A few weeks back we shared our recommendations for a killer Content Marketing dashboard. This post will follow with our tips for an optimized Social Media dashboard. We will run through some basic operational metrics that your Social Media Managers will find critical for improving performance, some insightful visualizations and the crucial business KPIs your Executives will want to see.
As your objectives with Social Media Marketing may in fact be similar to those of Content Marketers, we’ll skip over the background pretty quickly, but if you’d like further details, check out our previous post: Content Marketing Dashboard.
First, let’s run through the 3 fundamentals of a successful dashboard:
First and foremost, numbers or charts on a page mean nothing without context. If you are unable to link your metrics to key organizational objectives, give them context and make them actionable, you cannot hope to improve performance.
While Social Media Managers will require a high level of operational detail, this would be redundant to Executives who will be more interested in tying efforts to revenue outcomes. So make sure each team member sees exactly what they need to be able to perform their function effectively. This sort of data governance allows teams to successfully interact without distracting them from their key goals.
On the other hand, watch out for those vanity metrics on your operational dashboard. Fans and followers alone won’t mean anything. The quickest way to turn these from vanity metrics into insightful pieces of information? Give them context and tie them into larger organizational goals!
Don’t forget the importance of organizing your data in a logical and understandable way. Grouping relevant KPIs/visualizations together can provide improved contextual understanding and encourage your team to continue using and acting on the information presented in their dashboard.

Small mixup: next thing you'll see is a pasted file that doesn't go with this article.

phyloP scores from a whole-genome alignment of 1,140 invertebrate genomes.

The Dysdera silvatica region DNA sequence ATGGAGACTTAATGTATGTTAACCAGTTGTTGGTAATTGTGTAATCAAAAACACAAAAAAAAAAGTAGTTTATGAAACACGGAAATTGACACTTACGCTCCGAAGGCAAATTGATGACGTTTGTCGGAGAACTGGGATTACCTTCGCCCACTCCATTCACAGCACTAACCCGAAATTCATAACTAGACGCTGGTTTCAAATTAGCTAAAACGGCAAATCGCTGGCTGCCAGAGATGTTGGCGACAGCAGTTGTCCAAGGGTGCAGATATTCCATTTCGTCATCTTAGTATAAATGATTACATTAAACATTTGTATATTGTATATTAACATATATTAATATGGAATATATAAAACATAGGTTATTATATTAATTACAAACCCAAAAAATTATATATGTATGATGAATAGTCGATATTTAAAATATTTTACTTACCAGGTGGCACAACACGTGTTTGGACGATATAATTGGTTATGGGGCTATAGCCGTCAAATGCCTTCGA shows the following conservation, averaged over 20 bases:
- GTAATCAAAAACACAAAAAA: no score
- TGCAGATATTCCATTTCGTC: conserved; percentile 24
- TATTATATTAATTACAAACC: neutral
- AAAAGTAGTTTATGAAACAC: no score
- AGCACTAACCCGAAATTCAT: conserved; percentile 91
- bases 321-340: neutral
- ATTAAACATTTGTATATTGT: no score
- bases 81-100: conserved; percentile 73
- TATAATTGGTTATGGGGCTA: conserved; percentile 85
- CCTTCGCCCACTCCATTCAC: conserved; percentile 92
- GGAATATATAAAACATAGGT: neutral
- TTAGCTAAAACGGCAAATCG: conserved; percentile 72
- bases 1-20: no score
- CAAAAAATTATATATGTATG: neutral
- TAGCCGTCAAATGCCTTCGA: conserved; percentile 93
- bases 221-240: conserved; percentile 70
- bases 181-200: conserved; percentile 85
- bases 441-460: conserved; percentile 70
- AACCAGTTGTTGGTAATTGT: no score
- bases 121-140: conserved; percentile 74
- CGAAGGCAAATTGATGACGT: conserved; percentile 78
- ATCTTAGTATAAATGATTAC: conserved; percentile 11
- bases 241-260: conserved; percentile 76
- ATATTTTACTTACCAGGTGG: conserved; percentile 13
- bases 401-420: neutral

How are we doing it? Often we find that grouping data together in your dashboard by Social Channel can help you to understand its success. Others are grouping it by objectives or brands. The use of multiple dashboards or different tabs can help you to make your data more consumer-friendly.
This is not the end of the tale, however. Images and textual Storytelling can provide crucial insights and augment the delivery of your information.
So let’s move on to some specific recommendations for:
While each Social Network uses varying names for different actions, for the purpose of brevity, we will use generic terms across networks to share some of the most useful operational metrics for Social Media marketers, broken down by goal:
Apart from measuring metrics related to objectives, it is also useful to measure Social Media output and compare this to your outcomes. For example, does your Content Rate (the number of content pieces you produce) impact on your outcomes? and which content type has the greatest impact. By knowing the answers to these questions you can concentrate your efforts on the types of content that best help you reach your goals. The same applies to the topic on which the content was produced and the channel it was posted on.
To optimize your content and promotion you should understand which channels are most impactful, which type of content best contributes to meeting your goals, what topics are appreciated most by social consumers and at what frequency you get the best results. Improving your social content mix is vital to best leverage the limited time and budget of your Social Media Marketing team.
Will your CMO care about the number of followers you have? Or the number of mentions you received on each Social channel yesterday? Probably not, even where you have been able to turn them from vanity metrics to meaningful insights by providing context and using benchmarks.